Free Download! Connecting with Your Inner Teacher: How Asana Practice Can Help Us Get in Touch with Our Deeper Sense of Self

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Jivana Heyman

Jivana Heyman, C-IAYT, E-RYT500, is the founder and director of Accessible Yoga, an international non-profit organization dedicated to increasing access to the yoga teachings. He’s the author of the book, Accessible Yoga: Poses and Practices for Every Body (Shambhala Publications 2019), co-owner of...

The key to building a powerful yoga practice? Stop honing in on the shapes of asana poses, and focus instead on cultivating a greater awareness of the subtle changes happening in your body as you practice.

So says Jivana Heyman, yoga teacher, certified yoga therapist, and author of Accessible Yoga: Poses and Practices for Every Body in this free download interview.

In his work as founder of Accessible Yoga, Jivana has fashioned yoga practices to suit every body, regardless of limitations. But he points out that there is much more to expanding access to yoga than simply adapting asana poses.

“The fundamental purpose of yoga is to understand the nature of the mind and the relationship of the mind and body,” he explains. “It’s to connect with an inner sense of self that we can call spirit. An external teacher can’t do that for you. That’s really a process of finding your own inner teacher.”

Using the yogic principle of self-study, called Svadyaya, we can cultivate a greater sense of what’s going on inside, says Jivana. He explains how when teachers help their students to find a deeper way into practice, it’s an act of empowerment.

“You want students to ask themselves, ‘What am I feeling here and why?’ This is how teachers can honor the traditional teachings of yoga,” he explains.

The spiritual practice of yoga is accessible to anyone willing to tap into the subtle awarenesses that can arise and is not based on physical prowess. “I love asana but I sometimes think that the image of yoga as an extreme asana practice does a disservice because it makes people think that yoga’s not for them. But really anyone who wants it can practice yoga,” he says.

One of his goals as a teacher is to eventually have his students become independent enough to develop their own practices away from a class setting. And to focus not purely on the physical, but on the mental aspect as well.

“I sometimes have people just imagine the poses in their mind and it’s an amazing experience because it’s not just a physical practice. It’s about the relationship you have between body and mind and how that relationship connects us with a deeper sense of ourselves. This is true regardless of what condition the body is in. Your ‘yoginess’ is not taken away when you lose the physical ability to do poses,” Jivana states.

That inner sensation of interoception is a primary key to practice. Rather than working to acquire more and more extreme poses, Jivana says that learning to notice and feel what’s happening in the body and increase our subtle awareness of it is the real mark of an advanced practice.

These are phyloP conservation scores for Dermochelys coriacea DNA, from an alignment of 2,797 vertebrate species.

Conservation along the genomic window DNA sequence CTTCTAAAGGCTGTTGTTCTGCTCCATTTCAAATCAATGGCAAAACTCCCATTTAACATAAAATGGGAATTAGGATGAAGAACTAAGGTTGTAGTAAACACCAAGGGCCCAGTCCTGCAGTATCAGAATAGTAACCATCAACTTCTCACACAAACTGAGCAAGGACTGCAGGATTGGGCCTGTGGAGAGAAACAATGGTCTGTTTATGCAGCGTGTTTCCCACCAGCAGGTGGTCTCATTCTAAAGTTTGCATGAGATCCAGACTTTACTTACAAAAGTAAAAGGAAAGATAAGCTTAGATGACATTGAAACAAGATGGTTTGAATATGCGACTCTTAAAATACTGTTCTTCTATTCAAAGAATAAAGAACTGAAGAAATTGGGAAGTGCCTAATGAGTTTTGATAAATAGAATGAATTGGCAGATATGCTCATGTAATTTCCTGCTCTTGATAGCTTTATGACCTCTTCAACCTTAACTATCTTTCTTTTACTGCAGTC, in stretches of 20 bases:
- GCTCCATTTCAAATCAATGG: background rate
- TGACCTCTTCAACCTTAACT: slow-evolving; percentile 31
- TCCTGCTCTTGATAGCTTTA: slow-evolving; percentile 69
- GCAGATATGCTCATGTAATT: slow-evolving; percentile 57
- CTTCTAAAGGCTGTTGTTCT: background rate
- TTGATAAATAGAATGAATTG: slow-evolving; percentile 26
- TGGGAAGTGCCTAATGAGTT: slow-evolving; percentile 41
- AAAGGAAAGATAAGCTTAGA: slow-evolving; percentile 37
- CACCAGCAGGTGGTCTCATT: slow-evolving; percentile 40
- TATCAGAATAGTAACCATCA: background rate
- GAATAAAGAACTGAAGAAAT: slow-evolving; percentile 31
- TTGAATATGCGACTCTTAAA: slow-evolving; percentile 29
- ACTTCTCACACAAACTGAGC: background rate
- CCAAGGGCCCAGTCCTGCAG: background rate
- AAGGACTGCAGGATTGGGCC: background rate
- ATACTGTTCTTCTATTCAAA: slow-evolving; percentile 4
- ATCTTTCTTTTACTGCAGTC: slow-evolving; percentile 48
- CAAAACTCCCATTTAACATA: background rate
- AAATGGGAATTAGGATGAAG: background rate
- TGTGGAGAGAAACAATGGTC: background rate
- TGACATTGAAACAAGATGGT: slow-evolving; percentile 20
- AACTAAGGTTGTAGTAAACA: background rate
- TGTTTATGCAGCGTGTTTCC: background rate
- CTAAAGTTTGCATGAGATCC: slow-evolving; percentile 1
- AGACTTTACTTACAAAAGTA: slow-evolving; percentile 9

“It’s not just a process of increasing sensation. It’s also about learning how to use your mind,” he explains. “I want students to ask ‘Where is my mind going when I am practicing?’ I always think it’s amazing to witness how we can move energy with the mind. When we bring awareness to the right big toe, for example, there’s suddenly more energy there.”

A key aspect of Jivana’s work is rooted in his background as an HIV-Aids activist in the 80s. An effort to bring yoga to the HIV-Aids community led him to develop teacher trainings for the greater disability community as a form of self-empowerment. For him, that passion about equity and justice translates easily to the core of yoga.

“The teachings of yoga rest on this idea of equity and justice, truthfulness and non-harm. At the core, yoga is an ethical practice.”

Jivana believes that networking and community building – bringing together people in specific areas of interest, such as the low-vision community, or working with autism, for example – is another practice that embodies yoga in the true sense. In this he’s buoyed by the recent efforts to diversify the yoga community to bring in more voices.

The approach to movement in practice – the focus, the breath, bringing awareness to it and seeing what you are avoiding, or sensing, and staying with discomfort as a process of discovery – is what differs asana practice from purely physical exercise. And that process of self-discovery can net greater wisdom when we are open to whatever we discover in our practice, even if what is revealed are unresolved feelings of fear, grief, or other discomfort, Jivana explains.

“The body is like an archaeological dig and asana is our shovel. It’s the tool we use to dig down into the layers that are hidden to reveal what the truth is for us.”

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You may also be interested in Jivana's upcoming course, Finding Your Inner Teacher: The Yoga of Empowerment.